John McCain in his book entitled “Character is Destiny” tells us that Sir Thomas More surrendered everything for the truth as he saw it, and shamed a king with the courage of his conscience. Thomas was a brilliant student. He loved learning, and would for the rest of his life prefer the less prestigious but more satisfying rewards of a scholar to the riches and power of the king’s court. He was part of a movement called humanism, whose followers were faithful to the Church but hoped to encourage a better understanding of the Gospels and their more honest application to the workings of society. They studied the great Greek and Roman philosophers, whose views on morality and just societies they believed complemented their Christian principles. They were passionate in pursuit of the truth as revealed by God, and by discovery through study and scholarly debate and discussion. They thought the world could be made gentler with Christian love and greater learning—love and learning that served not only the nobility of court and Church, but all mankind. Thomas was a devout Christian, and for a time lived in a monastery with the intention of entering the priesthood. The monastic life was one of isolation and self-denial. And though he took his religious devotion seriously, he loved the comforts of family life, and the rewards of learning and earthly pleasures as well: music and art, reading and writing, friendship and conversation and jests. He loved his city, London, then the greatest capital of Northern Europe. He loved life. So he left the cloister for a wife and family, and returned to the worldly affairs of men. His love of learning and truth was second only to his love of God, and he encouraged his children, for the sake of their happiness, to seek truth through learning as well as scripture. He cultivated friendships, and exchanged letters with some of the greatest minds in Europe, including with the Dutch priest and famous humanist philosopher Erasmus, who became More’s greatest admirer outside his family, and whose description of More became the title by which he is still remembered to this day: “a man for all seasons.” His scholarly reputation and skill as a scrupulously honest lawyer first gained the attention of the king’s most powerful counselor, the lord chancellor of England, Cardinal Thomas Wolsey. An ambitious and shrewd politician, Wolsey recognized the younger man’s talents, and pressed him into the king’s service. Serving first as a diplomat, then in a series of increasingly powerful offices at court, knighted, and given lands and wealth, More became a favorite of Wolsey’s and Henry’s. And while he might have preferred the life of a philosopher, husband, and father to the rigors of public life, he no doubt took pride in the king’s confidence and favor. When Wolsey’s downfall came that would lead in time to Thomas’s death, Henry made his friend, Thomas, Lord Chancellor. It was the highest office at court, and Thomas More was the first layman to hold it. His appointment was greeted favorably by the court and public alike, for Thomas was known by one and all as an honest man, who would conscientiously discharge the duties of his office. As it turned out, he was too honest for his king. Thomas More waged an intellectual and judicial war against the followers of Luther that was at times surprisingly aggressive and even cruel for such a reasonable and just man. In the beginning, he had the king’s full support in his persecution and prosecution of “heretics.” More defended the Church out of religious principle, and because he and the king feared the uncontrollable social disorder that a permanent split among the faithful would surely cause. But his hatred, if it could be called that in such a mild man, was for the heresy and not the heretics. Death was the judgment for heretics in the courts that Thomas More governed, but he went to great lengths to encourage the accused to recant their views and escape their sentence. In fact, in the many cases he prosecuted, all the accused except for four poor souls, who went to their deaths rather than recant, escaped the headman’s ax. More was diligent in his duty, but a much more powerful threat than Luther’s protests had encouraged was growing to the Catholic Church in England. Henry’s queen, Catherine of Aragon, had failed to produce a surviving male heir. Henry was determined to have a new wife who could give him a healthy son. Other kings and nobles had received from the pope annulments of their marriage. But the most powerful king in Europe, the Holy Roman Emperor Charles V, was Catherine’s nephew, and he had great influence with Pope Clement VII. He persuaded Clement not to grant an annulment that would remove the crown from his aunt’s head. Once Henry fell in love with Anne Boleyn, the fifteen-year-old daughter of a scheming courtier, he would no longer accept papal opposition to his desire to remarry. In this dangerous and growing conflict, Thomas More became a central figure, and he would struggle with all his intellect, lawyer’s skills, and courage to obey his king without forsaking his church. It would prove impossible. Initially More dutifully served the king’s wishes, arguing in Parliament that there were grounds to consider the marriage to Catherine unlawful. But when the king declared himself, and not the pope, to be the supreme head of the Church in England, More offered the king his resignation. Henry refused it, and promised his friend that he would never be forced to take any action that his conscience would not permit. But the king’s assurance was hollow, and soon both he and More realized that the king’s desires and More’s conscience could not be reconciled. More again asked the king to accept his resignation, and this time, Henry agreed. For many months, he was careful not to speak against the king’s wishes, in public or in private. But he declined to attend the king’s wedding to Anne Boleyn. When Parliament passed a law requiring the king’s subjects to sign an oath recognizing Anne as queen, and any children she might bear Henry as legitimate heirs to the throne, he refused to sign it because it denied the pope’s authority over the Church in England. He was arrested and imprisoned in the Tower of London. He remained there until his trial fifteen months later. The jury, which included Anne Boleyn’s father, brother, and uncle, found him guilty and sentenced him to be hanged, and drawn and quartered. Then More spoke his conscience, and said he could not in his own heart accept the king as head of the English Church. The death to which he was first sentenced would have been a far slower and more painful death than he was made to suffer in the end. Henry, mercifully, permitted his old friend and counselor to die by beheading. On the day of his execution, he had some difficulty climbing the scaffold steps. He thanked the guard who helped him, but joked that he should be allowed to “shift for myself” when he came back down. He recited a prayer of repentance. The hooded executioner, as was the custom, begged the condemned man’s forgiveness. More gave him a coin, kissed him, and thanked him for giving him a “greater benefit than ever any mortal man can be able to give me.” And then the man who had all his life loved to jest, made one last joke. As he knelt to place his head upon the block, he asked for a moment to arrange his long beard so that it wouldn’t be severed by the ax, observing that as far as he knew his beard had not offended the king. In his last address, spoken moments earlier, he had asked the crowd of witnesses to pray for his soul and for the king, for he died “the King’s good servant, but God’s first.” One swift stroke and the king’s will was done. The life on earth of honest Thomas More was ended. His glory had just begun.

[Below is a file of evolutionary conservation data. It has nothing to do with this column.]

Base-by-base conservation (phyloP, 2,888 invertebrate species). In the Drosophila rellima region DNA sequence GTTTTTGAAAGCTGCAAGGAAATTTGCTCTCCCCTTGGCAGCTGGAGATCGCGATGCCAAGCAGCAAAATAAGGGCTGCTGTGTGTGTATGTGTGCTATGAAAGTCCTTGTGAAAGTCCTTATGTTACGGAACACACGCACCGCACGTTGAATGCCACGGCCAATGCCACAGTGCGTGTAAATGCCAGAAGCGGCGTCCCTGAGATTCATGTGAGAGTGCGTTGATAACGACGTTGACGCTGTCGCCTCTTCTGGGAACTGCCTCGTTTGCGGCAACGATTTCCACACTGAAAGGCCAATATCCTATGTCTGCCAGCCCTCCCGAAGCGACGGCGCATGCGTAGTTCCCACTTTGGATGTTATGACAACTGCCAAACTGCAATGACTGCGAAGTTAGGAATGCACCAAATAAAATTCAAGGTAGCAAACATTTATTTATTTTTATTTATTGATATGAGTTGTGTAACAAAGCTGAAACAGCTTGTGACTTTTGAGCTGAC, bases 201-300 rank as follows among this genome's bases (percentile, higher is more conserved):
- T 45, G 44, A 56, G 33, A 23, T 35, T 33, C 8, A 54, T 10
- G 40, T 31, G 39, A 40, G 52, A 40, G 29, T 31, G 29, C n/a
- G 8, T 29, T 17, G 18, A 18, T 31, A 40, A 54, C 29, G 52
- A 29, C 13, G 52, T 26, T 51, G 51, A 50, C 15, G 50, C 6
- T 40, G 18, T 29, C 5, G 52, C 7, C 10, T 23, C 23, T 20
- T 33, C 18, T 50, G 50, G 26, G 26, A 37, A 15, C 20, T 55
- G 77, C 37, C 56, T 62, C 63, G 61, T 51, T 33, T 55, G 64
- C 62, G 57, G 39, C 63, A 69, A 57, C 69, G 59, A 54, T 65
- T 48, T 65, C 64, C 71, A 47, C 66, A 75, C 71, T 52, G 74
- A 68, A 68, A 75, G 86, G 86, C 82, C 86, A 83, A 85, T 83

Pray for the return of the Church of England to the fold.